Pro- and anti-union drivers pack into a hearing on union voting rules. Photo by Casey Jaywork.

Uber Is Still Fighting Unionization

City bureaucrats are deciding how much you have to drive before you get a union vote.

Seattle has already passed legislation to allow Uber etc. drivers to unionize, but it doesn’t specify who gets to vote on that decision. As city bureaucrats deliberate that question, pro- and anti-union factions continue to organize.

Last month the city released draft rules that settled somewhere between those two extremes. As we reported at the time, “At first blush, the city rules seem to come down on Uber and Lyft’s side of the debate. The draft rules propose that any driver who has made 52 trips over 90 days should qualify to vote. Were someone to only drive for Uber on weekends, they’d have to complete about four trips per weekend to hit the 52 trip figure.” But Uber said the draft rules were still too restrictive and would disenfranchise the majority of its drivers.

“The union doesn’t want to give us a vote,” cried Uber driver Charles Jenkins yesterday at a public hearing on the rules. “They want union dues and money in their pocket. They don’t care about the drivers.” When he finished speaking, the audience both applauded and booed. A handful of people shouted, “Liar!” until shushed by city staff.

Jenkins was one of about 200 commenters at that hearing. Most but not all spoke in opposition to unionization, describing themselves as independent business owners and warning that a union would limit their autonomy. On the other side, pro-union drivers say that Uber exploits its hardest working drivers and tries to externalize costs onto employees by categorizing them as independent contractors. At past hearings, pro-union drivers have often dominated.

Who should get to vote? Should it be anyone who’s downloaded the app, or just full-time drivers? Both sides have a vested interest in the answer. Union activists want to limit the vote to drivers who depend on Uber etc. as their main job, because they’re the group that stands to benefit the most from the stability and protection a union offers. On the other hand, Uber favors part-time drivers’ votes, because they’re incentivized to vote for short-term benefits like unreliable/flexible scheduling, which is a key feature of Uber’s gig economy business model. In short, this is a conflict not only between business and unions, but also between different groups of workers: the many who drive a little, versus the few who drive a lot.

The legislation requires the voting rules to be ready by Jan. 17, 2017.

More in News & Comment

Protestors gather at SeaTac’s Families Belong Together rally. Photo by Alex Garland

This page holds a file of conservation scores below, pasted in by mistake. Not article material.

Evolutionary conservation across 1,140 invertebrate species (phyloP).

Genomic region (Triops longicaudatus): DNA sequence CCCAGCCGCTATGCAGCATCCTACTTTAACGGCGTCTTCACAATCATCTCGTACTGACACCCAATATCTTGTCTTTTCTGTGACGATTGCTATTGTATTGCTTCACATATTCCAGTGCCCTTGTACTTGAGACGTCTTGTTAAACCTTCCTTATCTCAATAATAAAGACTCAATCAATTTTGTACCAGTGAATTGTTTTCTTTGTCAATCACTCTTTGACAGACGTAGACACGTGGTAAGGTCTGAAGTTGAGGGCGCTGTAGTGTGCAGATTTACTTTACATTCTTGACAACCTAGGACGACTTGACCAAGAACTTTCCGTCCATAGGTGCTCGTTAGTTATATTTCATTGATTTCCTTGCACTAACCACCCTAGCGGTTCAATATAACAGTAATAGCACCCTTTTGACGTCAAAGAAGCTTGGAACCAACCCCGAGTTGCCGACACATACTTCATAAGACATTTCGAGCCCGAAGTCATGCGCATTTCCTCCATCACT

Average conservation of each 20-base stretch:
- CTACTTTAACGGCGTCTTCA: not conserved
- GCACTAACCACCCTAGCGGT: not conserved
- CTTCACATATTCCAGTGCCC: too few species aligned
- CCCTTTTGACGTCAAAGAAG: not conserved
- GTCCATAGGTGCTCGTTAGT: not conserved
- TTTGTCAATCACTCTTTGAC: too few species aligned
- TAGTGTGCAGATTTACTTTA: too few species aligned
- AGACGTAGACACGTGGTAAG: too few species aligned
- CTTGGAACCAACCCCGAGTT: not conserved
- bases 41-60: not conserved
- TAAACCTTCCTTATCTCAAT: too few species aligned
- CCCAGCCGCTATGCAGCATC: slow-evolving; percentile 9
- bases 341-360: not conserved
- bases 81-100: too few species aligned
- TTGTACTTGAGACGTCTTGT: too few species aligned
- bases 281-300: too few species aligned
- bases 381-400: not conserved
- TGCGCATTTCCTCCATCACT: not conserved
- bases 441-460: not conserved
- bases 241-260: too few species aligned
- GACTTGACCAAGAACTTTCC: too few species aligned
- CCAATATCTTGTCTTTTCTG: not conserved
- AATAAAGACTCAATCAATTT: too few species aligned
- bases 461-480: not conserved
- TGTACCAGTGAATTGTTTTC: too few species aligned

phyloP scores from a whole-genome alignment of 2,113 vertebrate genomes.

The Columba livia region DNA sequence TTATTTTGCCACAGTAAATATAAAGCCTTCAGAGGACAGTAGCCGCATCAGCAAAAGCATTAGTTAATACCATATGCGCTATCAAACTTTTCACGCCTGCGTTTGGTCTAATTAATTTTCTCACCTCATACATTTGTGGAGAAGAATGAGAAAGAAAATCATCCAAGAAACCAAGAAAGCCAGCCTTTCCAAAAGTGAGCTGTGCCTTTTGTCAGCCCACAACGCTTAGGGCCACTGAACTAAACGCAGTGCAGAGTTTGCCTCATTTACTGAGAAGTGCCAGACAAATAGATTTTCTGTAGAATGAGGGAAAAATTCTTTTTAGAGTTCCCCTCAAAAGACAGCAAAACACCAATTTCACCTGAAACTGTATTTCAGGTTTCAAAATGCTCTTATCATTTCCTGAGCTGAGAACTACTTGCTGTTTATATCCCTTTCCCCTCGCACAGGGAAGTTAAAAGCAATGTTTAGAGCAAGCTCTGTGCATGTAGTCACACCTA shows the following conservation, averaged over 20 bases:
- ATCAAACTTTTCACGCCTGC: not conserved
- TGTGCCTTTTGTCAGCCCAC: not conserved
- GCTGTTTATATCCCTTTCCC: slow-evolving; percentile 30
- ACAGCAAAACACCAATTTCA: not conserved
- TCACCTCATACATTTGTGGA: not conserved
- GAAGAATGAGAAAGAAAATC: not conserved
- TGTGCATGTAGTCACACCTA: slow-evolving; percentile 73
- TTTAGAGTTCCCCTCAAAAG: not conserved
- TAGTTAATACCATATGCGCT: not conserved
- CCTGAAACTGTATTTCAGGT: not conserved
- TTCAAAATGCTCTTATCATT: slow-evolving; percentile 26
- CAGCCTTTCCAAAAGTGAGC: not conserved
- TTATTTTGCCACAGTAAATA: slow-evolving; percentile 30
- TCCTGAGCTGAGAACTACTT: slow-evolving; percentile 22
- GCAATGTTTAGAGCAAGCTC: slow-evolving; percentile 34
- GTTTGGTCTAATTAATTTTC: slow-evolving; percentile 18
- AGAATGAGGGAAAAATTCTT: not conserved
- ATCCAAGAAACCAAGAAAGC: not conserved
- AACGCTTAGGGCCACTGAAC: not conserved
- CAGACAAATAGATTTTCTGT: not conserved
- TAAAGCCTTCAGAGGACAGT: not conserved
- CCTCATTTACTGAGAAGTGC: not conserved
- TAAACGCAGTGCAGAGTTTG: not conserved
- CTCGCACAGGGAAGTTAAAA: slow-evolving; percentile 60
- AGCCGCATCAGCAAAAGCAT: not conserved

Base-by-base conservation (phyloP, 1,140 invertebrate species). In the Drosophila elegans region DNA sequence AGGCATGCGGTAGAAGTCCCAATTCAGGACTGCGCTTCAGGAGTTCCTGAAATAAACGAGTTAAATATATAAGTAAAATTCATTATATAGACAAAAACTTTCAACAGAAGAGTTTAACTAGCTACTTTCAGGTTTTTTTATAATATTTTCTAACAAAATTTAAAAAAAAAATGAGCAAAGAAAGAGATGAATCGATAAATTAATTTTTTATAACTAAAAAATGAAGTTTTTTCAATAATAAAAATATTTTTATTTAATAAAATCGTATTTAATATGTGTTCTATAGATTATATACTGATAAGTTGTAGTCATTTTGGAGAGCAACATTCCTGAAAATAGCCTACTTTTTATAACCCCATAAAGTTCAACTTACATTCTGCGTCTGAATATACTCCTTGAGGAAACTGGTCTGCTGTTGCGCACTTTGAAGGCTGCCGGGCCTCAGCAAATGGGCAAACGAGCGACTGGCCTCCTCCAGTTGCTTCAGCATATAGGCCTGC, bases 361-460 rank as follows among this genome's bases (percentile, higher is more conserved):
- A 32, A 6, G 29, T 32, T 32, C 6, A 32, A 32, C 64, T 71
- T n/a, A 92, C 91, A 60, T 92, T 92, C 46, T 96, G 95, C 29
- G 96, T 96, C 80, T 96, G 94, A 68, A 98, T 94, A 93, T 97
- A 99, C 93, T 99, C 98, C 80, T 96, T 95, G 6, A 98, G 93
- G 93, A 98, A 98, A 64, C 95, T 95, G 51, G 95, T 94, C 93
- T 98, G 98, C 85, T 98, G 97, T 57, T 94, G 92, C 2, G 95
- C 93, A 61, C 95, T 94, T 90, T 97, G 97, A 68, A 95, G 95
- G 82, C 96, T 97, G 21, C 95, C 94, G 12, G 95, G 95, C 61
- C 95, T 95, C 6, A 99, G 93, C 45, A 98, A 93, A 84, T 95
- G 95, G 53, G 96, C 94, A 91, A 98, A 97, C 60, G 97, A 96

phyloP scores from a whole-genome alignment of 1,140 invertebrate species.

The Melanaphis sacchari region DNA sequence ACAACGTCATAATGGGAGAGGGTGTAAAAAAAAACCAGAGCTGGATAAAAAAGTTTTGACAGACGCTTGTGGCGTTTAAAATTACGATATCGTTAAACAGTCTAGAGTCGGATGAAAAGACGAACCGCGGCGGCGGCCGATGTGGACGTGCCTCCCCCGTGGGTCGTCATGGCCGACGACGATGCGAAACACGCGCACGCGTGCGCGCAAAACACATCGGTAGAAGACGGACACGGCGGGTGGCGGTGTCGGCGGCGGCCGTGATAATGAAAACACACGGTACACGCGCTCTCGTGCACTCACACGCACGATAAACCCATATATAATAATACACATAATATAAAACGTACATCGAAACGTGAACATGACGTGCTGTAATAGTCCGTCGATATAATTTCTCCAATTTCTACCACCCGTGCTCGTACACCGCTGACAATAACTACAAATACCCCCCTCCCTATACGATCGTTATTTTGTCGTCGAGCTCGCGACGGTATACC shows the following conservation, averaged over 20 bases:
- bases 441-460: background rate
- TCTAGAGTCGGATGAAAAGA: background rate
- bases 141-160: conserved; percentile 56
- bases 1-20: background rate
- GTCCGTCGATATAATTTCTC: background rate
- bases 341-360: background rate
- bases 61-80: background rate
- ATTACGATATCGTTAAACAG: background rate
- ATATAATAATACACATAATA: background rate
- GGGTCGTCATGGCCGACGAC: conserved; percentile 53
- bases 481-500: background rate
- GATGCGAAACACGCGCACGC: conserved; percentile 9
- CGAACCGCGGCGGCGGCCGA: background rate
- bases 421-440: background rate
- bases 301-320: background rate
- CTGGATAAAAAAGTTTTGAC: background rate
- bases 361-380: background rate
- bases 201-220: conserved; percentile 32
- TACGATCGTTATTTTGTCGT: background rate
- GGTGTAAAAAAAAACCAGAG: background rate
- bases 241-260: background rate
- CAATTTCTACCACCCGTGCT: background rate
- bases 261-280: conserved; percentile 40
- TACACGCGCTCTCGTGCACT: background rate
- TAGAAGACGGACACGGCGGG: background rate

Seattle’s Separated Children

A local non-profit houses several immigrant youths who were separated from their parents at the border. But for how long?

While King County Metro has been testing out several trial electric buses since since 2016, the agency aims to have a fully electric bus fleet by 2040. Photo by SounderBruce/Flickr
King County Rolls on With Its Electric Bus Fleet Plans

With an overhaul set by 2040, a new report shows the economic and health benefits of going electric.

Nikkita Oliver speaks at a July 17 No New Youth Jail press conference in front of the construction site of the King County Youth Detention Center. Photo by Josh Kelety
King County Youth Detention Center Moves Forward Despite Opposition

As community criticism of the project mounts, King County tries to take a middle road.

Trouble in Tacoma

A cannabis producer has been shut down for “numerous and substantial violations.”

Between Seattle’s $15 minimum wage and the new no-poach cause agreement, Washington has been leading the nation in advancing fast food workers’ rights. Photo by Fibonacci Blue/Flickr
Washington AG’s Deal Grants Mobility to Fast Food Workers Nationwide

Seven fast food chains have agreed to end no-poaching policies that economists say cause wage stagnation.

The Carlton Complex wildfire burned in north-central Washington state in 2014. Photo by Jason Kriess/Wikimedia Commons
King County Burn Ban Starts This Weekend

Other counties across the state have already enacted similar restrictions.

Numerous complaints against King County Sheriff’s deputies for issues like excessive force and improper search and seizure weren’t investigated due to internal misclassification, a new report says. Photo by Oran Viriyincy/Flickr
Report Finds Complaints Against King County Sheriff’s Deputies Weren’t Investigated

An outside review says that allegations of excessive force and racially-biased policing weren’t pursued.

Last spring, Sarah Smith (second from left) travelled to Tennessee to meet with other Brand New Congress candidates including Alexandria Ocasio-Cortez (right). Photo courtesy Brand New Congress
Can Sarah Smith Be Seattle’s Alexandria Ocasio-Cortez?

The 30-year-old democratic socialist is challenging a long-serving incumbent in Washington’s 9th Congressional District.

Most Read